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A statistical network pre-processing method to improve relevance and significance of gene lists in microarray gene expression studies

Abstract

Background

Microarrays can perform large scale studies of differential expressed gene (DEGs) and even single nucleotide polymorphisms (SNPs), thereby screening thousands of genes for single experiment simultaneously. However, DEGs and SNPs are still just as enigmatic as the first sequence of the genome. Because they are independent from the affected biological context. Pathway enrichment analysis (PEA) can overcome this obstacle by linking both DEGs and SNPs to the affected biological pathways and consequently to the underlying biological functions and processes.

Results

To improve the enrichment analysis results, we present a new statistical network pre-processing method by mapping DEGs and SNPs on a biological network that can improve the relevance and significance of the DEGs or SNPs of interest to incorporate pathway topology information into the PEA. The proposed methodology improves the statistical significance of the PEA analysis in terms of computed p value for each enriched pathways and limit the number of enriched pathways. This helps reduce the number of relevant biological pathways with respect to a non-specific list of genes.

Conclusion

The proposed method provides two-fold enhancements. Network analysis reveals fewer DEGs, by selecting only relevant DEGs and the detected DEGs improve the enriched pathways’ statistical significance, rather than simply using a general list of genes.

Introduction

The advent of microarrays [1] allowed for efficient investigation of genetic matter, making it possible to improve both real-time polymerase chain reaction (RT-PCR) [2] and the Sanger methods [3], allowing large scale studies of differential expressed genes (DEGs) and even single nucleotide polymorphisms (SNPs) [4].

In this manner, microarrays allow for screening of thousands of genes for a single experiment. Sanger-method, RT-PCR and microarrays rely on the extension of small segments of DNA through the polymerase biological process. All the cited methods will extend the genetic sequence of interest by adding on the complementary nucleotide from the template DNA strand. These methods allow a relative and accurate quantification of DNA and mRNA molecules with a sufficiently high reproducibility and low variability, and they are all well suited to study gene expression.

However, after the initial fervor, it became apparent that even the lists of DEGs or SNPs were mainly as enigmatic as the first nucleotide sequence of the genome. The main reason being that these lists of DEGs and SNPs are independent from the affected biological context. To overcome this limitation, several statistical software tools [5,6,7,8,9] have been developed to help researchers analyze this enormous amount of microarray data to elucidate more valuable and suitable outcome for clinical activities. In addition, several data mining software tools [10,11,12] are available that allow computation of multiple associations among SNPs. The produced results, from both categories, provide lists of DEGs or SNPs that are unlikely to be directly used in clinical activities, because results are still disconnected from the affected biological processes.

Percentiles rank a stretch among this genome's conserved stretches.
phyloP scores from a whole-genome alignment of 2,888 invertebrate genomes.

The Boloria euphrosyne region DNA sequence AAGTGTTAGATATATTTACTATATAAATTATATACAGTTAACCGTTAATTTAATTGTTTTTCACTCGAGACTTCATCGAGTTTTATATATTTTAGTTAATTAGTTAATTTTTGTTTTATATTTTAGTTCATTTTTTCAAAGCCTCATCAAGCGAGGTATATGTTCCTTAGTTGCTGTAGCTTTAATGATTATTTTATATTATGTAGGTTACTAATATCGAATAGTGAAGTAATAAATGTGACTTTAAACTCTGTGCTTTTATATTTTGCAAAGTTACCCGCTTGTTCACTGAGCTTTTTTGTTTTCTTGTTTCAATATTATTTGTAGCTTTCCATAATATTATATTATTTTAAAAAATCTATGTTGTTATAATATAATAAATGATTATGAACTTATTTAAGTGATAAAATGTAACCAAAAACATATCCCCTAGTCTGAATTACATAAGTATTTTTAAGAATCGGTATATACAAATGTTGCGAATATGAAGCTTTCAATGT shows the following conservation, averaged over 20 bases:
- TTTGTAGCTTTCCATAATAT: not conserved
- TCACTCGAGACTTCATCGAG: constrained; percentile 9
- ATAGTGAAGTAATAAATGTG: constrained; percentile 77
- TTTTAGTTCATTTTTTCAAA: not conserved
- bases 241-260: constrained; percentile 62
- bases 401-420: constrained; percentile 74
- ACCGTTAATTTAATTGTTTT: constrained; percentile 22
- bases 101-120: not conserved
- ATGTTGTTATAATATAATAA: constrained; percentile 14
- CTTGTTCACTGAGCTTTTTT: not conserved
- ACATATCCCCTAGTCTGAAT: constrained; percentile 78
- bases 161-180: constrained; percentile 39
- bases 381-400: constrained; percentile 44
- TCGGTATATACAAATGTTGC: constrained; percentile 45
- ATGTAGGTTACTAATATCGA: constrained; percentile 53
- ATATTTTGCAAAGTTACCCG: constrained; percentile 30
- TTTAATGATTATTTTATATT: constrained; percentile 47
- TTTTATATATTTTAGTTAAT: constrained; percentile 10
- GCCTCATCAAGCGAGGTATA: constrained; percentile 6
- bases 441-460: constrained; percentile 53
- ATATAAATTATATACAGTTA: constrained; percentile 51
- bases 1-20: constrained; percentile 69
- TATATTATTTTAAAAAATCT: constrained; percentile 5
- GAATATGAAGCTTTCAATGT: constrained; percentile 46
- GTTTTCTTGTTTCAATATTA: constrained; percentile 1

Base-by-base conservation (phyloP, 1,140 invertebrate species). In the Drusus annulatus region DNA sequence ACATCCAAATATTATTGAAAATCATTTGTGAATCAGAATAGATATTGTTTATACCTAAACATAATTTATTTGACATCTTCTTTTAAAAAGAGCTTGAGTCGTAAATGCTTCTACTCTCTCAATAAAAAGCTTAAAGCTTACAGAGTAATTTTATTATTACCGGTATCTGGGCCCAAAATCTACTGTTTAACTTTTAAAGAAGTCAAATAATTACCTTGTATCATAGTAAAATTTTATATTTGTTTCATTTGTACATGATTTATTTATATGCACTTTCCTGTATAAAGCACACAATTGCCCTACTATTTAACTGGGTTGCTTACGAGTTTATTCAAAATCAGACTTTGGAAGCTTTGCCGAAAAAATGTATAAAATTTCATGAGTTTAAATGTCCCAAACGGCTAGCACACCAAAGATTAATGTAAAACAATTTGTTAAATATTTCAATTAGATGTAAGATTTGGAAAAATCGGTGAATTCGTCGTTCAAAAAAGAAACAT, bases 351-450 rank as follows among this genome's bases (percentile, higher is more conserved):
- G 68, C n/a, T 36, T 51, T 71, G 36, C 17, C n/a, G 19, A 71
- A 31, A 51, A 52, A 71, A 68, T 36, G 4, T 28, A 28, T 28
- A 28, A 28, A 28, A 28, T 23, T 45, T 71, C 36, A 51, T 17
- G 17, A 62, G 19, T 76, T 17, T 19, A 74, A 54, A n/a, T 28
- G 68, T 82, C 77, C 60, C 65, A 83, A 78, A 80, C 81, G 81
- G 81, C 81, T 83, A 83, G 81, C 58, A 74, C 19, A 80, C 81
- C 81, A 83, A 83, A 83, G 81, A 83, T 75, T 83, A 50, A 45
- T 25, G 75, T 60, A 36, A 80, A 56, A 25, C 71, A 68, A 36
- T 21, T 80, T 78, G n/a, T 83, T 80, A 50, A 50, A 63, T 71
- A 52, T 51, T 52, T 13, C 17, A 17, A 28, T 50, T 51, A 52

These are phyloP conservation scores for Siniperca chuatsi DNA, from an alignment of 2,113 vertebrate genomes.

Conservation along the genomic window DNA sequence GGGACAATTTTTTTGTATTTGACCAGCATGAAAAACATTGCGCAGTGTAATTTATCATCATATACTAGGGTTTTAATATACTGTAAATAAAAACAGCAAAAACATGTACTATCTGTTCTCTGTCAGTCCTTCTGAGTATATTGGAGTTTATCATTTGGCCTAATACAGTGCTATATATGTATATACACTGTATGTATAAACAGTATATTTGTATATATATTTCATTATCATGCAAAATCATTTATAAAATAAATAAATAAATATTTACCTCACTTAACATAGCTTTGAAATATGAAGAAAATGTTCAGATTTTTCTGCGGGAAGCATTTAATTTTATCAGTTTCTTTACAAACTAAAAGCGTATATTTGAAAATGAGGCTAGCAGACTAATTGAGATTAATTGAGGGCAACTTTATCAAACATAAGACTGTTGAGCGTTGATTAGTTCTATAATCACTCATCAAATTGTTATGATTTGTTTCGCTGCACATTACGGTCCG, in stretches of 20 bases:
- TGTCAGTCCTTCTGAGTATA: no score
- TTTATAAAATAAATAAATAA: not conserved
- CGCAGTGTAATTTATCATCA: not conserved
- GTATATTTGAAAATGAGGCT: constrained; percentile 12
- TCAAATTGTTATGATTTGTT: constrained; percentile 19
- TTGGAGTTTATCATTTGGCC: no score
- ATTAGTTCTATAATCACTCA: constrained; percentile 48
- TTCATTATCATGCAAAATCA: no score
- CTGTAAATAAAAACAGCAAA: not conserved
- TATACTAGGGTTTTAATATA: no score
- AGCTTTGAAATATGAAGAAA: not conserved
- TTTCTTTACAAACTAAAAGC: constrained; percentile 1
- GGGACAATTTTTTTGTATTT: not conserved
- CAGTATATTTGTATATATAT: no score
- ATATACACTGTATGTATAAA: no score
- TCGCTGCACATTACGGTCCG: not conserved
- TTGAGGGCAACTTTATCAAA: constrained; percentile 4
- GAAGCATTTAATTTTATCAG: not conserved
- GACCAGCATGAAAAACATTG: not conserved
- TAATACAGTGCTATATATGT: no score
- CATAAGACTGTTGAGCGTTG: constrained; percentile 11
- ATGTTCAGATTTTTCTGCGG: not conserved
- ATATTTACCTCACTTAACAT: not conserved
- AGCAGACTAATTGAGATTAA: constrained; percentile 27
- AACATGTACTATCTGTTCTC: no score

Pathway enrichment analysis (PEA) can facilitate the interpretation of such a list of DEGs or SNPs, linking both to the affected biological pathways and consequently to the underlying biological functions and processes. Although, PEA can help figure out the affected biological pathways starting from the DEGs or SNPs of interest, poor quality and relevance of the employed input can produce pathways that are not directly related to the condition under investigation. This is due to the fact that, a poor quality list of DEGs or SNPs can enrich a general pathway such as disease, rather than a more specific one like cellular responses to external stimuli, a well-known pathway involved in the progression of colorectal cancer, for example. These biases prevent researchers from figuring out the proper affected biological pathways and the related functional interactions.

To improve the enrichment analysis results, it is necessary to determine the relevant DEGs that can both improve the p value (i.e. relevance) of the enriched pathways and reduce the number of enriched pathways, consequently improving their relevance with respect to the condition under investigation.

For these reasons, we developed a new DEG preprocessing method based on statistical and networks analysis. The proposed method identifies, from the whole DEGs list of interest, the most relevant genes with which to perform PEA. In short, the proposed method follows these steps: (i) DEG filtering relies on the Kruskal–Wallis test [13] to select only DEGs with similar behaviours from the provided input list, splitting DEGs in up- and down-regulated gene groups. In addition, Kruskal–Wallis test returns results in the form of matrices. The provided matrices contain the p values for each group, that will be used to build gene interaction networks. In this model, the computed Kruskal–Wallis p values are considered as a similarity measure among gene pairs [14, 15]. (ii) Next, the computed similarity matrices are converted into networks from which the essential DEGs are extracted. (iii) Finally, both essential DEGs groups are mapped separately on the human protein-protein interaction (PPI) network obtained from the Integrated Interactions Database (IID) database [16] to discover additional relevant genes to perform PEA analysis.